“To sit with a screen and look for love feels way too similar to being on a screen and working, being on a screen and ordering groceries, being on a screen and cancelling travel plans,” said relationship expert Alexandra Solomon.
Many Toronto singles are tired of using dating apps as a way to meet a forever-partner. After recently hearing about the rise of dating-app fatigue through friends, I did a social media call-out and was blown away at the long thread of responses.
They were predominantly from single women whose ages ranged from early 20s to late 40s, and their answers, details and experiences were almost copy-and-paste similar: After being on the apps for the past couple years with no other options of meeting people (thanks to the pandemic and lockdowns), they’re fed up with endlessly swiping without any results – other than frustration – to show for it.
They say the same roster of matches show up time and time again, many of whom “aren’t looking for anything serious.” On the off-chance they end up matching with a prospect, there’s a pattern: they match only to never connect, there’s a lot of starts and stops in conversation, people just drop off and ghost frequently, and worse, many say some matches come on too strong with gross or crude comments.
On the odd chance they end up hitting it off and finally meet in real life, they know within the first few seconds whether or not there’s a connection, and could be stuck being polite for at least an hour.
Is it time to delete your dating app?
One woman told me,“So many times I’ve gone on dates with someone I met on an app, and thought … ‘I would have known instantly this guy wasn’t for me by our chemistry and I probably wouldn’t have said yes to the date had we met in-person initially.’”
Almost everyone who DM’d me from my call-out wanted to chat with me anonymously, which piqued my interest as I got a sense that instead of owning their shared experience, they seemed to be ashamed of it; as if there’s something wrong with them because they’ve failed to find love on the apps.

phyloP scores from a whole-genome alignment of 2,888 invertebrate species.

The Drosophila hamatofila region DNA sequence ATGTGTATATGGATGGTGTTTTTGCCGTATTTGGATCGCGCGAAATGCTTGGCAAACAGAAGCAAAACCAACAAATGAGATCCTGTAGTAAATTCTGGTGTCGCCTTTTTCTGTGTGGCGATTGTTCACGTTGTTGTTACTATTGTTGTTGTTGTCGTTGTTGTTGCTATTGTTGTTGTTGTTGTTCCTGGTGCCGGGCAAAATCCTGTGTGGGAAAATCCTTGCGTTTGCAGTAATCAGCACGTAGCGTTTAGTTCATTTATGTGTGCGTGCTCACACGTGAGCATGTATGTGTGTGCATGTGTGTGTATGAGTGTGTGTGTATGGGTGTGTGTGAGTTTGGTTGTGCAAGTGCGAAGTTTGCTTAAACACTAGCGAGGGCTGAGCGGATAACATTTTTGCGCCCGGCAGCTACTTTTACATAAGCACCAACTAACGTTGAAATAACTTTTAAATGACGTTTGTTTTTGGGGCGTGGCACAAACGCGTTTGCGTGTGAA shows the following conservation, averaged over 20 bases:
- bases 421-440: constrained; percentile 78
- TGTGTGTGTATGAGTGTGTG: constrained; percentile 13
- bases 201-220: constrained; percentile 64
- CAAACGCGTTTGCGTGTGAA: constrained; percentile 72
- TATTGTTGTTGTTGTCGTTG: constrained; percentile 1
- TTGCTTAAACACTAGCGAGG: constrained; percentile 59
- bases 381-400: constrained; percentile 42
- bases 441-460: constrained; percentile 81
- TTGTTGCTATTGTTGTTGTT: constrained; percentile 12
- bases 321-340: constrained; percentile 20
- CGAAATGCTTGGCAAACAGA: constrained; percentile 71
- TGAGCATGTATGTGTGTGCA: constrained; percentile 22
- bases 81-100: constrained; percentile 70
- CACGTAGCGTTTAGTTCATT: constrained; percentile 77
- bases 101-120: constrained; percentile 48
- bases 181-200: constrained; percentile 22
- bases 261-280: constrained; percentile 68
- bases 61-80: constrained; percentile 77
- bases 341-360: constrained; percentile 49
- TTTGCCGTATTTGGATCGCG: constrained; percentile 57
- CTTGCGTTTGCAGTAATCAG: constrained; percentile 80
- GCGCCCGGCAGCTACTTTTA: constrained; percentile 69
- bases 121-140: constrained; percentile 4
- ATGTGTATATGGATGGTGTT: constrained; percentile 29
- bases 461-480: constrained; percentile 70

One friend said now it feels like so much work to go on a date when we haven’t been able to regularly see our friends in so long. “Sure, it has the potential to be great, but once you’ve had so many disappointing or boring dates, it feels like it’s not worth the time and energy,” she told me on Instagram DM.
“If you met outside of an app (like through friends or in person), you already know you https://datingranking.net/nl/guyspy-overzicht/ have a connection or chemistry,” she said. “With the world reopened, there seems like so much else to do besides spending precious time on a first-date from an app.”
I reached out to a relationship expert and therapist Alexandra Solomon – whose widely popular Instagram account and educational podcast “Reimagining Love with Dr. Alexandra Solomon,” helps people build relational self-awareness. She said there’s a part of dating app fatigue that’s about the exhaustion of having so much of our lives happen virtually and digitally and screen-to-screen.
“To sit with a screen and look for love feels way too similar to being on a screen and working, being on a screen and ordering groceries, being on a screen and cancelling travel plans,” Solomon said. “For all the ways the technology we’ve had has made the pandemic more endurable, it’s just really that much more challenging right now to try to do our love lives on screen.”
“I like the idea of people taking their apps off their phones if the primary emotion they experience when on the apps is dread, cynicism and hopelessness,” Solomon said. She said those emotions – when tied to dating app use – are a good gut check around pausing and reassessing, at least for a while. “That feels like a particular kind of cruelty to oneself,” Solomon said.
A successful PR-pro in her late 30s who responded to my call-out told me she paused her dating apps to preserve her sense of well-being. “I don’t know if it’s just COVID exhaustion or what, but I just don’t have the energy or patience anymore for the mindless small talk on apps that ultimately goes nowhere,” she said. “Apps just made me feel like a lesser version of myself so instead, I’m choosing to prioritize myself and I’m convinced now that whoever I end up with will be someone I meet naturally in life.”
Solomon’s best tip for meeting someone offline is what she refers to as the old-fashioned way: through friends, or when out and about (like at the dog park) or partaking in hobbies. “The nice thing about summer is people are more out and about,” Soloman said.
But there’s a catch. These days when out, we’re still attached to our devices and often aren’t present and aware of the beauty around us. “Fear of other people has made sense for two years, so a simple tweak is when you’re out at the grocery store, to keep your eyes up and notice what’s around you and connect with something bigger than yourself, bigger than your condo,” Solomon said.
How to do that? Be in the world without headphones on, without looking at your phone and looking and noticing people around you, feeling more curious and being more intentional.
None of this means you need to delete the apps altogether if they aren’t hurting you, but don’t depend solely on them if you’re drained. If you do happen to connect with someone whose profile interests you, instead of messaging back and forth, suggest an in-person meeting, something like a coffee that tends to be fairly quick, and move it offline as quickly as possible. This will allow you to see if there’s chemistry without wasting much time and effort. Happy hunting!